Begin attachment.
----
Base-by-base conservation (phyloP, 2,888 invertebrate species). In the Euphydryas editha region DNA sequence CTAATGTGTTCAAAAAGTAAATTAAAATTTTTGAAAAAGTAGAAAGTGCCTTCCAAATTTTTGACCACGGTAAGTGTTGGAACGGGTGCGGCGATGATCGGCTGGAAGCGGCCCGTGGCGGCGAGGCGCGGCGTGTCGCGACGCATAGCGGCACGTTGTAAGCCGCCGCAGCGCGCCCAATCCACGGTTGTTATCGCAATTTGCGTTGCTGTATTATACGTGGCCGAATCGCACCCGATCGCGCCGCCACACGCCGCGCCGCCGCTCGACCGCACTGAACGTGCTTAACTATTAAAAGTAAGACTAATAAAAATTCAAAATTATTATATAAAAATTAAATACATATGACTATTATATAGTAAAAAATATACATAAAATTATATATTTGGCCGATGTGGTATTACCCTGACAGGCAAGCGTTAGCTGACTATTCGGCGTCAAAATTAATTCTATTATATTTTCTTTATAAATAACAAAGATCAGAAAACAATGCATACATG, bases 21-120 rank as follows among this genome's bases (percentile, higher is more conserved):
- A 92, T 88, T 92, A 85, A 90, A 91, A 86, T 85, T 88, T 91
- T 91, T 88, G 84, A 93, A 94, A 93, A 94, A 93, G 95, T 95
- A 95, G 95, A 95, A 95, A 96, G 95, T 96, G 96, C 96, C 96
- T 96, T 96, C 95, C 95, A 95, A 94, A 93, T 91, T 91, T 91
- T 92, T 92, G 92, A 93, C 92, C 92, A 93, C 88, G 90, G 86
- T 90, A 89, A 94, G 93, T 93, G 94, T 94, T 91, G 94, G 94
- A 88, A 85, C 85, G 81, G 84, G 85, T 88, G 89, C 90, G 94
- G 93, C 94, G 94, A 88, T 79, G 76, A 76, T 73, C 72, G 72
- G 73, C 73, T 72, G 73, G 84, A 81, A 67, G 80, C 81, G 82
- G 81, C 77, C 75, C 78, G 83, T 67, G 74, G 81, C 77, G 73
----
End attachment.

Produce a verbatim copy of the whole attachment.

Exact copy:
Base-by-base conservation (phyloP, 2,888 invertebrate species). In the Euphydryas editha region DNA sequence CTAATGTGTTCAAAAAGTAAATTAAAATTTTTGAAAAAGTAGAAAGTGCCTTCCAAATTTTTGACCACGGTAAGTGTTGGAACGGGTGCGGCGATGATCGGCTGGAAGCGGCCCGTGGCGGCGAGGCGCGGCGTGTCGCGACGCATAGCGGCACGTTGTAAGCCGCCGCAGCGCGCCCAATCCACGGTTGTTATCGCAATTTGCGTTGCTGTATTATACGTGGCCGAATCGCACCCGATCGCGCCGCCACACGCCGCGCCGCCGCTCGACCGCACTGAACGTGCTTAACTATTAAAAGTAAGACTAATAAAAATTCAAAATTATTATATAAAAATTAAATACATATGACTATTATATAGTAAAAAATATACATAAAATTATATATTTGGCCGATGTGGTATTACCCTGACAGGCAAGCGTTAGCTGACTATTCGGCGTCAAAATTAATTCTATTATATTTTCTTTATAAATAACAAAGATCAGAAAACAATGCATACATG, bases 21-120 rank as follows among this genome's bases (percentile, higher is more conserved):
- A 92, T 88, T 92, A 85, A 90, A 91, A 86, T 85, T 88, T 91
- T 91, T 88, G 84, A 93, A 94, A 93, A 94, A 93, G 95, T 95
- A 95, G 95, A 95, A 95, A 96, G 95, T 96, G 96, C 96, C 96
- T 96, T 96, C 95, C 95, A 95, A 94, A 93, T 91, T 91, T 91
- T 92, T 92, G 92, A 93, C 92, C 92, A 93, C 88, G 90, G 86
- T 90, A 89, A 94, G 93, T 93, G 94, T 94, T 91, G 94, G 94
- A 88, A 85, C 85, G 81, G 84, G 85, T 88, G 89, C 90, G 94
- G 93, C 94, G 94, A 88, T 79, G 76, A 76, T 73, C 72, G 72
- G 73, C 73, T 72, G 73, G 84, A 81, A 67, G 80, C 81, G 82
- G 81, C 77, C 75, C 78, G 83, T 67, G 74, G 81, C 77, G 73